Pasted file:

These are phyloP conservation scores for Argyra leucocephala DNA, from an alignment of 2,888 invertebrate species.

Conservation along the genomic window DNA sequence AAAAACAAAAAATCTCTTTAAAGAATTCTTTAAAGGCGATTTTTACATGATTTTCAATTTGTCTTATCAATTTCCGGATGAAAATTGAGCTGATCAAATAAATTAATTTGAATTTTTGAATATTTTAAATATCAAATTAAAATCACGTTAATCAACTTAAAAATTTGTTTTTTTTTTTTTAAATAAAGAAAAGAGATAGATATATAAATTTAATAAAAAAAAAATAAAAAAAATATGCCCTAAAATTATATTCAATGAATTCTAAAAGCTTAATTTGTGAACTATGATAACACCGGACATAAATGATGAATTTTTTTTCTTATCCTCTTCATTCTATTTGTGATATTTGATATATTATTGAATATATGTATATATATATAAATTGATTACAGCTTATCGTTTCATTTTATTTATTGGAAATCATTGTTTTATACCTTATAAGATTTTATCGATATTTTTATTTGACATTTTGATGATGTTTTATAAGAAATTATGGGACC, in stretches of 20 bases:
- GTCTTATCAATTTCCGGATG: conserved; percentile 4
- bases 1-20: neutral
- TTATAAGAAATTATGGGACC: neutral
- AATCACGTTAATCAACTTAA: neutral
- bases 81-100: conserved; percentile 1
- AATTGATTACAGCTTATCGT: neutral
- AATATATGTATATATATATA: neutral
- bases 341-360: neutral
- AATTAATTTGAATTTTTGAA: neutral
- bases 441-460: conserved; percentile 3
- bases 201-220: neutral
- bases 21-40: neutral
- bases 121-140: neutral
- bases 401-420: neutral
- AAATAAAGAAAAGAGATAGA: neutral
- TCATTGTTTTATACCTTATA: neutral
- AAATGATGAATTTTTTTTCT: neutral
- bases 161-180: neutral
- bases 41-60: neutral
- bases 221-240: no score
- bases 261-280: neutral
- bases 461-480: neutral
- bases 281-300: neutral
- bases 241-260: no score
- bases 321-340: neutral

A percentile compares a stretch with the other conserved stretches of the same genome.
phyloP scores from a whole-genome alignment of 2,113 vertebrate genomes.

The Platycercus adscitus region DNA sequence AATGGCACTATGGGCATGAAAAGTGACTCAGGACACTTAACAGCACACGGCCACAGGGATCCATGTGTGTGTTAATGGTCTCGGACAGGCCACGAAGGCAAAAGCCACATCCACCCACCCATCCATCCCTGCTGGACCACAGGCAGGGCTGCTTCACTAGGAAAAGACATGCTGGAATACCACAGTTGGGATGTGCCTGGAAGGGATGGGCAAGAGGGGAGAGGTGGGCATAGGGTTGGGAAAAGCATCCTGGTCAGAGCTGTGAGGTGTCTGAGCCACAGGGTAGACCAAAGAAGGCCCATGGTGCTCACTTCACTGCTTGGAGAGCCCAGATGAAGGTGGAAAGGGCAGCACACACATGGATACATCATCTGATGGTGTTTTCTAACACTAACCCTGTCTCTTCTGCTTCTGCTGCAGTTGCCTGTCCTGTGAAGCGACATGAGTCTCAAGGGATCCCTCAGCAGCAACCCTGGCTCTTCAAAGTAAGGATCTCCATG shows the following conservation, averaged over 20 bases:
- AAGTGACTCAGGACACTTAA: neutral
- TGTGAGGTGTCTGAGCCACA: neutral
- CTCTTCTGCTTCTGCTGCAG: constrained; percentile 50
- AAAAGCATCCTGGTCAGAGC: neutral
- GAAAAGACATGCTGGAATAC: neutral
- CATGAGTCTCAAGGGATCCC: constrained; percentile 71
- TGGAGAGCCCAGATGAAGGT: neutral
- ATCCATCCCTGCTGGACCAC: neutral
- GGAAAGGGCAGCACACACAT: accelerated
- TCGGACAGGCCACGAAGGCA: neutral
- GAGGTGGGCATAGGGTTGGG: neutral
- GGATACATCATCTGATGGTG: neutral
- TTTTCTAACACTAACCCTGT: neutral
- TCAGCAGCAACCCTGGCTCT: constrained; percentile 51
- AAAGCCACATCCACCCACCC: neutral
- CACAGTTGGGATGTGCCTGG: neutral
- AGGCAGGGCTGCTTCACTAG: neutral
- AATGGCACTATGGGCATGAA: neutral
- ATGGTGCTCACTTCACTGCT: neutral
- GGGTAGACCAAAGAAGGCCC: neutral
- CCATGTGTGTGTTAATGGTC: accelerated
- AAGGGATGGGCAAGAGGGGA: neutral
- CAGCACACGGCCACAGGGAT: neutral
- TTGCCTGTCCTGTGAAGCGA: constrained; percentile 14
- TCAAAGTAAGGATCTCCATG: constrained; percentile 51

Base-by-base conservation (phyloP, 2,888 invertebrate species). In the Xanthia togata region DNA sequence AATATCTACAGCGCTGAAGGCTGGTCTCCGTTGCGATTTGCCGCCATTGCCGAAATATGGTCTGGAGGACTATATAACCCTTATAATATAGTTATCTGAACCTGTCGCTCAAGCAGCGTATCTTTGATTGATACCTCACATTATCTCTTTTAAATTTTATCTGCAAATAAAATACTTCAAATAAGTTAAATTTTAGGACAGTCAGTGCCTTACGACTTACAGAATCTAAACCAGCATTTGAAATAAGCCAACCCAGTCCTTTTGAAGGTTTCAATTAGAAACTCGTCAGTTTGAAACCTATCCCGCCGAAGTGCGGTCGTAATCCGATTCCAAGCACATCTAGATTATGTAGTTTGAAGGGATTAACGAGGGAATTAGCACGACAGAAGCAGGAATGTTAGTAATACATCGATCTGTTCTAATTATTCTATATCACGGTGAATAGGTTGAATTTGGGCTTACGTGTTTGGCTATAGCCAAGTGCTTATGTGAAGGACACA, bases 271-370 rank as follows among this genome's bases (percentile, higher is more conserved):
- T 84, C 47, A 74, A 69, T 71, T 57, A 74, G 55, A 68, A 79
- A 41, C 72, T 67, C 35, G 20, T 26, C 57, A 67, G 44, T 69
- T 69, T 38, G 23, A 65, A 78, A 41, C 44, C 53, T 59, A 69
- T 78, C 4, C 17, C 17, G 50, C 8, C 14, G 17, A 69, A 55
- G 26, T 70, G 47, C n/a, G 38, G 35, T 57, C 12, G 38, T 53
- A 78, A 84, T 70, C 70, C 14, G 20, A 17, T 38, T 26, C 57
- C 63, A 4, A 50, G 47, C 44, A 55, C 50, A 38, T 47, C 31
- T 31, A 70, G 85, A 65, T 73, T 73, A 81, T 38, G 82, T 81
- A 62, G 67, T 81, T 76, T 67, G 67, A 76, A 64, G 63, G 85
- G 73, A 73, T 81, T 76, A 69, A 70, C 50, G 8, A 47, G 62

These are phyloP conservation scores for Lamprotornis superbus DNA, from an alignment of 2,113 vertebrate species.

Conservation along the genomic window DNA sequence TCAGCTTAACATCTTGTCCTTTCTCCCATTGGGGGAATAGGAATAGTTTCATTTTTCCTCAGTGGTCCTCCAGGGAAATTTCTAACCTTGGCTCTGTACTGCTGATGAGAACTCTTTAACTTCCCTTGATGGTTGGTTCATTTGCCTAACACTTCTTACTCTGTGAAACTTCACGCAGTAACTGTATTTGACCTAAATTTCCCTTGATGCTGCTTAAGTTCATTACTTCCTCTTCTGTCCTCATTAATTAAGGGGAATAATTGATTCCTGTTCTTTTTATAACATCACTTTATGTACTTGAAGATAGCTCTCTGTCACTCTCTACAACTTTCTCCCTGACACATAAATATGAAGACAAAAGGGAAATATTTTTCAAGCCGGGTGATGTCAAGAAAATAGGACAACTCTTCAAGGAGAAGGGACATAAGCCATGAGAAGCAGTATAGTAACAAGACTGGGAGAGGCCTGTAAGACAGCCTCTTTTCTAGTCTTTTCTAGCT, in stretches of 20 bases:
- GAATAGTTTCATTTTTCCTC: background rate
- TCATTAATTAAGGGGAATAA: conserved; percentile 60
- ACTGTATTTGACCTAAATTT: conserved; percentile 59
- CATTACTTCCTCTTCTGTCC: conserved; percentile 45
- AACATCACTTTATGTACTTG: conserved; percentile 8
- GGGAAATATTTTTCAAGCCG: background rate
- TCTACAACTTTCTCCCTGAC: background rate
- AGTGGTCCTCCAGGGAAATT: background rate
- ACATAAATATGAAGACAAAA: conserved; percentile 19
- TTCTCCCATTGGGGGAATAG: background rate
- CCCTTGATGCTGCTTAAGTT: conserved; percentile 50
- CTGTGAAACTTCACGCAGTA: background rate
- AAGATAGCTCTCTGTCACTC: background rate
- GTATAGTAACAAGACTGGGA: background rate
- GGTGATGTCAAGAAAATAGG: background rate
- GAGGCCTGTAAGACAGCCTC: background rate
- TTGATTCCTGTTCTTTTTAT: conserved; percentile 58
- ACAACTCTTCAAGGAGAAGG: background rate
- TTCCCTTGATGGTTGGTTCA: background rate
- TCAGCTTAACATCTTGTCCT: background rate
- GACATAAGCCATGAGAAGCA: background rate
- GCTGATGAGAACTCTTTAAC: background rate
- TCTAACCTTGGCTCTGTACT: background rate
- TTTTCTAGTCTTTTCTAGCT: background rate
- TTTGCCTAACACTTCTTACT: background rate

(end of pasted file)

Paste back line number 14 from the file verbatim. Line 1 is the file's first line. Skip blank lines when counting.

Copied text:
- bases 21-40: neutral